Third Presidential Debate — First Impressions

23 Oct

Obama played checkers. Romney played chess. Obama played tactics. Romney played strategy. Obama went small ball. Romney went big picture. Obama sometimes went petty. Romney stayed the happy warrior throughout. Obama, especially during the last half of the debate, looked so intently at Romney (possibly overcompensating from looking down too often in the first debate which he lost so badly) that he almost seemed like a cobra coiled to strike at the first opportunity, but Romney just wouldn’t really give him one. Romney looked pretty relaxed throughout. Obama sometimes seemed defensive, whereas Romney seemed aspirational and optimistic for a restored America and her people.

I was one of those who wanted Romney to just bloody Obama about Bengahzi-gate, the security failures before and the coverup after, but Romney’s strategy of avoiding it, although Obama even tried to pull him back into it at one point, was probably the better idea. Romney probably knows that enough about Benghazi-gate will have to come out in even Obama’s liberal lapdog media now, because of Congressional investigations and Senatorial letters to Obama demanding answers, that Romney himself didn’t need to push it tonight.

So, Romney on style and, surprise, surprise, likability (happy warrior) and Obama on debate points, although some of them were small and petty. Romney also on a strong economy being the basis for projecting strong foreign policy, delivering the same devastating analysis of Obama’s failed economic policies as in other debates, for which Obama had no answer.

Romney, too, on laying out in more detail what he would have done differently, even about what Obama has already done on foreign policy, plus other measures and considerations in dealing with Iran and Pakistan, whereas Obama was left with simply stressing more of the same, much of which we know hasn’t worked.

Romney also on not allowing Obama to draw him into seeming to be some crazed warmonger, which Romney knew was part of the Obama strategy for this debate. So, overall, Romney. He did what he needed to do to sustain the momentum he gained in the first debate and sustained in the second debate.

Oh, and the post-debate fact-checkers? Obama got it wrong more than Romney and even what Romney got wrong was only partially wrong.

As to Obama’s condescending comments about Romney not understanding how our military works, that the days of horses and bayonets are gone, etc., suffice to say the post-debate tweet by one Marine, that Marines still use bayonets (as do Soldiers, by the way), shows maybe Obama also doesn’t understand all he pretends to about our military and its warrior ethos.

2 Responses to “Third Presidential Debate — First Impressions”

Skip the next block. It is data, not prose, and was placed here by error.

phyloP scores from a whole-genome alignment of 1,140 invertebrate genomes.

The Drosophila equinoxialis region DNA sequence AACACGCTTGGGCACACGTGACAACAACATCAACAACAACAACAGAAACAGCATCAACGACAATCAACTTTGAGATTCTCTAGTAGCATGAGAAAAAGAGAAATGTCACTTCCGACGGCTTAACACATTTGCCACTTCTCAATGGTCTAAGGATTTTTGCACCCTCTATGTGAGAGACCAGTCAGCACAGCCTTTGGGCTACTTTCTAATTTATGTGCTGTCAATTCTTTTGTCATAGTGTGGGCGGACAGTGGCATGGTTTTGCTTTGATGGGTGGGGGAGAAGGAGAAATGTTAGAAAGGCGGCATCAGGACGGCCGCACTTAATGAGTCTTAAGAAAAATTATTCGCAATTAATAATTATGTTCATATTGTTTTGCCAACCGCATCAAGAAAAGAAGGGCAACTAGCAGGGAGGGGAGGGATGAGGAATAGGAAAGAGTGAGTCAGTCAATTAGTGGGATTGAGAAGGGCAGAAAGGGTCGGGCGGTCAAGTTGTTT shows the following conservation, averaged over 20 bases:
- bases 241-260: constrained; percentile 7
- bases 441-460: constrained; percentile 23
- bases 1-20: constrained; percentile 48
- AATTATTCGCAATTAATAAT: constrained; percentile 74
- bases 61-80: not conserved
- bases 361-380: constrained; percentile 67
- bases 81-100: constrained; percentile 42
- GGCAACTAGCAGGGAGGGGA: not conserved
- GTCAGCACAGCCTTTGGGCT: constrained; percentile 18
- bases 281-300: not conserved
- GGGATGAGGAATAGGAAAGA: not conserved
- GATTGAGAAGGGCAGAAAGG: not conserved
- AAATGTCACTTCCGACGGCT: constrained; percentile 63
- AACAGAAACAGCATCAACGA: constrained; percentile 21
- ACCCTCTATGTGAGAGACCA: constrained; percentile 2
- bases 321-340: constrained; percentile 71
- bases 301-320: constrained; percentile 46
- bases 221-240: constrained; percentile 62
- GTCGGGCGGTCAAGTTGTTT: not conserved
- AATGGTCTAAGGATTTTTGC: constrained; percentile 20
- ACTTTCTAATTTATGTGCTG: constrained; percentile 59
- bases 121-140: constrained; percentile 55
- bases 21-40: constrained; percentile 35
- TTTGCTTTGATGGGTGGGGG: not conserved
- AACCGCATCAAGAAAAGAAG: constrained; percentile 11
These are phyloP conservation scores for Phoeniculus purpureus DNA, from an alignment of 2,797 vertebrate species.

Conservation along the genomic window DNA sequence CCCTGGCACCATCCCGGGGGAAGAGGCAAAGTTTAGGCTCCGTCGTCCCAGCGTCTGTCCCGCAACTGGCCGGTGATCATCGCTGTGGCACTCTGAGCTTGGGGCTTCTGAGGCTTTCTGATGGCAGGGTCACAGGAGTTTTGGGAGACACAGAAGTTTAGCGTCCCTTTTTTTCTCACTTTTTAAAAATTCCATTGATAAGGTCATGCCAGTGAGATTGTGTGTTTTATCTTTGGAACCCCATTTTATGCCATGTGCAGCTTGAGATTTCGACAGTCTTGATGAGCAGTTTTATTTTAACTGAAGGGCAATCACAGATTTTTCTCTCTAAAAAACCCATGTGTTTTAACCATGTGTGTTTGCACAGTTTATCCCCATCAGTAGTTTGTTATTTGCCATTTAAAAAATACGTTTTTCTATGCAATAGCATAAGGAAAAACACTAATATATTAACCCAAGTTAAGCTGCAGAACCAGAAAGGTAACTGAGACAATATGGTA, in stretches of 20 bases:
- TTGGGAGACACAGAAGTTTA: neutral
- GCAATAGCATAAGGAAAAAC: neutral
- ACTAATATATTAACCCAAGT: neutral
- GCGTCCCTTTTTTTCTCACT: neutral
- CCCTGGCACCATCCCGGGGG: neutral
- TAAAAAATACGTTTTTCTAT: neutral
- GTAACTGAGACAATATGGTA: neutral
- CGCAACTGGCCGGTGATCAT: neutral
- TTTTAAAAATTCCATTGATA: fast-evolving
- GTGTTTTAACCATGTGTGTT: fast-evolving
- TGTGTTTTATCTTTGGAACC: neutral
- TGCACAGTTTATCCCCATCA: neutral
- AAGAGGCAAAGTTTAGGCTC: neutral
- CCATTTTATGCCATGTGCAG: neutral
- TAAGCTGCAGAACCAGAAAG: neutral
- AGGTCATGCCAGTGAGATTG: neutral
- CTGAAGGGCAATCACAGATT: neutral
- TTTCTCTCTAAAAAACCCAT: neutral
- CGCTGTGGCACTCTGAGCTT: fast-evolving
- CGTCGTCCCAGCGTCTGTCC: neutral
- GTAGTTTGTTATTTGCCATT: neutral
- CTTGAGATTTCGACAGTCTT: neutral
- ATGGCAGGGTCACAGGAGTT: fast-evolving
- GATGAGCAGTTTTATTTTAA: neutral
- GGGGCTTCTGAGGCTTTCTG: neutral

1. Invisible Mikey at 1:39 AM #

    The CNN viewer poll, the C-Span viewer poll, and I all disagree with you about who won the debate. I don’t disagree with most of your characterizations, but millions more people play checkers than chess, and they respond to simpler, more direct language, and too much of what Romney said sounded like “Me too!” To win, he needed to draw a clear difference between his approach and the President’s. He didn’t do that.

    Romney’s demeanor was good, and he didn’t make any obvious gaffes on the level of “binders full of women”, but his command of facts seemed less solid, which was somewhat expected. Iran, for example, certainly does not depend on Syria as “a route to the sea”. Iran is separated geographically from Syria by Iraq and Turkey. Obama’s had four years of intelligence briefings for practice.

    I don’t think the debates will determine the outcome of the election in any case. It was just an expensive and insubstantial diversion, only slightly better than the attack ads.

    • rmekrnl at 12:12 AM #

      Thanks for your comments, Invisible. Sorry it took me a little to get back to you — been busy cranking out more blog entries for you to disagree with.

      I think I’ll wait a few days, rather than depend too much on snap polls. Even those which aren’t snaps are often wrong. And, while I watch Fox, CNN and alternately one or the other of the alphabet networks (except NBC, which would just be a total waste), as well as several online and overseas news sources, I wouldn’t exactly take CNN, or its snap poll, as my standard to go by.

      It may be that more people play checkers than chess but I was referring to Romney’s strategy to stay above the fray and not be drawn into a fight with Obama, knowing that Obama had practiced to make Romney out to be some kind of scary warmonger. Romney didn’t need to contrast himself with Obama as much as he had to show he was reasonable and moderate, which is exactly what he did. Remember, it’s the independent swing voters who are up for grabs at this point. And, don’t sell the American voter so short about needing things broken down into simple terms for them. Most of them quite easily can understand more than mere sound bites or zingers, which is something Obama could learn. But, no wonder Obama looked pissed most of the debate — he had prepared for a fist fight, and probably a lot more “explanations” about Benghazi, and Romney, using ju-jitsu instead, didn’t give Obama anything to go after on either one.

      All that prep time wasted — damn! Just like the first debate, in which it took Romney less than the allotted 90 minutes to wipe out millions of Obama’s campaign funds spent on months of personal attack ads, as soon as the American public saw Romney, unfiltered and unmischaracterized by others, not to have horns, cloven feet or a pointy tail.

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